JM: The current team has a couple of exciting things coming up. They will record an album this March, at the tail end of their road tour. This team has a number of good songwriters and they’ve contributed about half the songs that we’re planning to record. It should be available by the fall of ‘07.
AA: What kind of feel do you think the album is going to have?
JM: I think it’s going to be like a Psalm. Some songs are full of joy and other songs are more introspective. I think that together all the songs are going to be a real expression of what it’s like to have faith in Messiah and to walk with the Lord. I think people are really going to enjoy the album.
AA: As the music director of Jews for Jesus and having been involved with music over these years, how do you see Messianic or Jewish gospel music changing?
JM: I think Messianic or Jewish gospel music changes with the times. Maybe in the early ‘70s there was just one sound that people thought of as Jewish gospel; we sometimes called it “um-chick,” a very basic, rhythmic sound with minor chords. I think it’s really expanded. There’s klezmer, there’s Middle Eastern sounds, there’s rock, and so many different expressions of faith by Jewish believers.
AA: Are you looking for music for future albums and teams, and if so, what kind of music?
JM: Absolutely. I’m on the lookout for music that in some way has a Jewish feel to it. But that could be in a variety of musical genres. I think when people hear the next album they will see there is a variety of what the LWW does and is interested in doing. If someone has written a song that they would like us to hear, I’d be happy to listen to it. They could do that on sheet music or MP3 or whatever they like and I’d be glad to receive that. E-mail them to me at [email protected] or pop the songs in the mail to me, Jeff Millenson at Jews for Jesus, 60 Haight Street, San Francisco, CA 94102.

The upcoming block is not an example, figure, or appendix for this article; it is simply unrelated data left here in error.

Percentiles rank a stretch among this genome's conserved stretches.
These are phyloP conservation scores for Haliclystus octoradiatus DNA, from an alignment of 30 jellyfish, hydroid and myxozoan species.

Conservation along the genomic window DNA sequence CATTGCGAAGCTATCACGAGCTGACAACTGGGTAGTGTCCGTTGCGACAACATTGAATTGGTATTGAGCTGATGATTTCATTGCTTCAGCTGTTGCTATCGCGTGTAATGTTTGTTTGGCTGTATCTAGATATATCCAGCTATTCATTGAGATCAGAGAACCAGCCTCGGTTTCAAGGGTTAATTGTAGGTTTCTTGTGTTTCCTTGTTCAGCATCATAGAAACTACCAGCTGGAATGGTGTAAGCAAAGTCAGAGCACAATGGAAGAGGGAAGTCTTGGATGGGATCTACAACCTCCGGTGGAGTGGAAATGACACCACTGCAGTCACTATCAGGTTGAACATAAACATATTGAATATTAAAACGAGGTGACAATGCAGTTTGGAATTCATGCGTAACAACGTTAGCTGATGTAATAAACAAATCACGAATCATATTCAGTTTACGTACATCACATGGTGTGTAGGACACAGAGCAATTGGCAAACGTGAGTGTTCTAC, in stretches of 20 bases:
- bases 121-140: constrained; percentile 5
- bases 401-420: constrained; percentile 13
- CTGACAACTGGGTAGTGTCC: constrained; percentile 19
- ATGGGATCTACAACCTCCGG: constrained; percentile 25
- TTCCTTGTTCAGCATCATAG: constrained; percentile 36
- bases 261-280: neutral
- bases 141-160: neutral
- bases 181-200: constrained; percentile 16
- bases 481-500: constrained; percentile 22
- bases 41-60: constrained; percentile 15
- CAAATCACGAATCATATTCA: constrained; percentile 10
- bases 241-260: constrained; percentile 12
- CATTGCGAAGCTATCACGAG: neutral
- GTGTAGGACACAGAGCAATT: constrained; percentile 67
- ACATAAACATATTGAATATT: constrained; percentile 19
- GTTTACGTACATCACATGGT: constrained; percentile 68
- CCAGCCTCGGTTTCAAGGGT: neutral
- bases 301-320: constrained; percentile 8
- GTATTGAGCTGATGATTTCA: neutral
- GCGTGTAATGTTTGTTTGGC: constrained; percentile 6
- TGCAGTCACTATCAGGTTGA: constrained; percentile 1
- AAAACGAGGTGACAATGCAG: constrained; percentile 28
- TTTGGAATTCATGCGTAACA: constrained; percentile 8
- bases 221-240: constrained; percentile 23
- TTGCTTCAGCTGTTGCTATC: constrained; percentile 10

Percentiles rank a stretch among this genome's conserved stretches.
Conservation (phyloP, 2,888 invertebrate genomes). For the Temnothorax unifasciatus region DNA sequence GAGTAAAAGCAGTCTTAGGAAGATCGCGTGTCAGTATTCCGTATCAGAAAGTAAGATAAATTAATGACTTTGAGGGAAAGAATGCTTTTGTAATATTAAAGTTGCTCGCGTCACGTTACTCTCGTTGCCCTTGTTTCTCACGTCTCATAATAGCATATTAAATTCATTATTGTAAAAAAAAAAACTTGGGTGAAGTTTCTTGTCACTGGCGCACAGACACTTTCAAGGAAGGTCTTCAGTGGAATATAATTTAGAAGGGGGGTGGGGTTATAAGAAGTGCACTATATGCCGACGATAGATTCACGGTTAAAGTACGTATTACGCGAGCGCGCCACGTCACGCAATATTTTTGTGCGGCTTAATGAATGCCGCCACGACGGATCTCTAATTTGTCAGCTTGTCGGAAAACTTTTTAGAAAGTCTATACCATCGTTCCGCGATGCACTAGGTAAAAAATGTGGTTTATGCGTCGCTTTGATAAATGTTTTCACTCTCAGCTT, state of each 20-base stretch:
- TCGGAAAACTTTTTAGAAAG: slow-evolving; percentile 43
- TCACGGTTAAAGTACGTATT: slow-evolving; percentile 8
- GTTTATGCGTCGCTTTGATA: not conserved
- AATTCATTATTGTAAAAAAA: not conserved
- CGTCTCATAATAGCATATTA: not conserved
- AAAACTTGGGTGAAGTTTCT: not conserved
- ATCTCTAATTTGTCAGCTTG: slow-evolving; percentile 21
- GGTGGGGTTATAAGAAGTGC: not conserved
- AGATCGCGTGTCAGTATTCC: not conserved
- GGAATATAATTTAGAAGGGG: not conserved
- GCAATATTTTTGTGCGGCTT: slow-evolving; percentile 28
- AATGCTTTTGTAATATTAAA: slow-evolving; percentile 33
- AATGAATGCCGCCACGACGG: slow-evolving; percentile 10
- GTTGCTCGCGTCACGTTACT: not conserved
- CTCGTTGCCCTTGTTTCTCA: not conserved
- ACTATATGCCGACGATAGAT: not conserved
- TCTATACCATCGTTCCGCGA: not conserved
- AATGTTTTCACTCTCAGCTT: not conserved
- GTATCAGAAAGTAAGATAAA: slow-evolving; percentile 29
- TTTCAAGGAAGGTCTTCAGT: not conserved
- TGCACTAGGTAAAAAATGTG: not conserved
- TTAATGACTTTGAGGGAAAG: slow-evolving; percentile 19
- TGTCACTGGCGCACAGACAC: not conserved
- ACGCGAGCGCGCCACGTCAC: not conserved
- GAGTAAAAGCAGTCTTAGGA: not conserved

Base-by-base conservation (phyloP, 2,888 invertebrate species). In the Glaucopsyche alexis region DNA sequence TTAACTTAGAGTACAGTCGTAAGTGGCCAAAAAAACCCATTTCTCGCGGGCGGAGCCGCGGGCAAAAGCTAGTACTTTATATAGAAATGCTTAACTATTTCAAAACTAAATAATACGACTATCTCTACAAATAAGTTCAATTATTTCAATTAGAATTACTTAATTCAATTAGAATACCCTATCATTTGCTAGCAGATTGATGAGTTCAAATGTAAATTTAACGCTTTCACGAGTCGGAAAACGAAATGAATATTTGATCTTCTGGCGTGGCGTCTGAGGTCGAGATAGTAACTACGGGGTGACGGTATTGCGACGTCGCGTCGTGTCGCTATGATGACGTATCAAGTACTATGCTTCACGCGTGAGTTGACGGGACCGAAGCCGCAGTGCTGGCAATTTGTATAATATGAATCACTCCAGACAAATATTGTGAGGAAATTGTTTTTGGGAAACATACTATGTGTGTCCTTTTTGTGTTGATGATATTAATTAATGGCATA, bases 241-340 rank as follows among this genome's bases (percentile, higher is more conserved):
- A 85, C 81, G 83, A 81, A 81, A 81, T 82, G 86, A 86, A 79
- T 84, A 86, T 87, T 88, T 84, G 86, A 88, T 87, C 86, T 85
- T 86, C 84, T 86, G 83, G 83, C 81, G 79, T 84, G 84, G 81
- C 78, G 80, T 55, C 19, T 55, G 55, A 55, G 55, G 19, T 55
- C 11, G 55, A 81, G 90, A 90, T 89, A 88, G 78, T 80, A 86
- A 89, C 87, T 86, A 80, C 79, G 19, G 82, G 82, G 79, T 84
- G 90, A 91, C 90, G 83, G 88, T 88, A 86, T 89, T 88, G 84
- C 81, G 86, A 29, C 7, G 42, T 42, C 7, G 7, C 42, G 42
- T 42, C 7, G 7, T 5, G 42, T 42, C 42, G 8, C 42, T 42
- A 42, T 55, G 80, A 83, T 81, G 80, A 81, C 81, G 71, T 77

AA: What happens after this team records the upcoming album?
JM: This team is going to be going on a European tour in early April and that will take them through the end of May. They’ll definitely be going to the UK, and they will also be going to France, Switzerland, possibly Germany and Poland.
AA: When will the new team begin training?
JM: The new team will begin training in June 2007, and they will go on the road in mid-August. Their tour will continue through the end of November 2008.
AA: How can people be praying for the LWW?
JM: Please pray that God would sustain the current team and that He would keep things new for them. Also for the logistics of the album and the European tour, that both of these will glorify God. For the new team, we have some in the application process and are still looking. We are especially looking for the next team leader, as well as the person who is going to be the next bus driver/sound engineer. Pray that God will bring the right people and the right combination of people to be the next team so they can carry on the LWW tradition and also carry it forward.
AA: Thanks, Jeff, for the history and the update and telling us a little of your story. Now we’ll move on to a more recent member of the LWW, David Abramsky.
AA: David, tell us a little about your upbringing.
DA: I grew up in a loving Jewish family. We started off Conservative but moved to a Reform synagogue where I was bar mitzvah and all that—but heard very little if anything about God. This left me confused. While I was proud of my heritage, I had to look elsewhere to try and figure out what was going on. I ended up in the sciences, hoping that they could explain the world around me.
AA: So what was the turning point for you toward Y’shua?
DA: I had heard about Jesus and dismissed Him, but then I realized that as a scientist, I should test things. I had to admit that I had concluded that the New Testament wasn’t for me, without ever testing or reading it for myself. That was not the scientific method. So I had to pick it up and read it. I discovered that, contrary to what I had been told, it was a very Jewish book. I was very attracted to Jesus’ character and teachings. As I read the New Testament I felt “at home” and somewhere deep within I knew it was true.
AA: What’s your background in music?
DA: I have a very musical family. Classical on my dad’s side and jazz on my mom’s side, lots of musicians. I played the piano from an early age. Later I picked up the cello.
AA: Have you worked professionally with music?
DA: A little bit. I was with a band when I started to pick up the New Testament.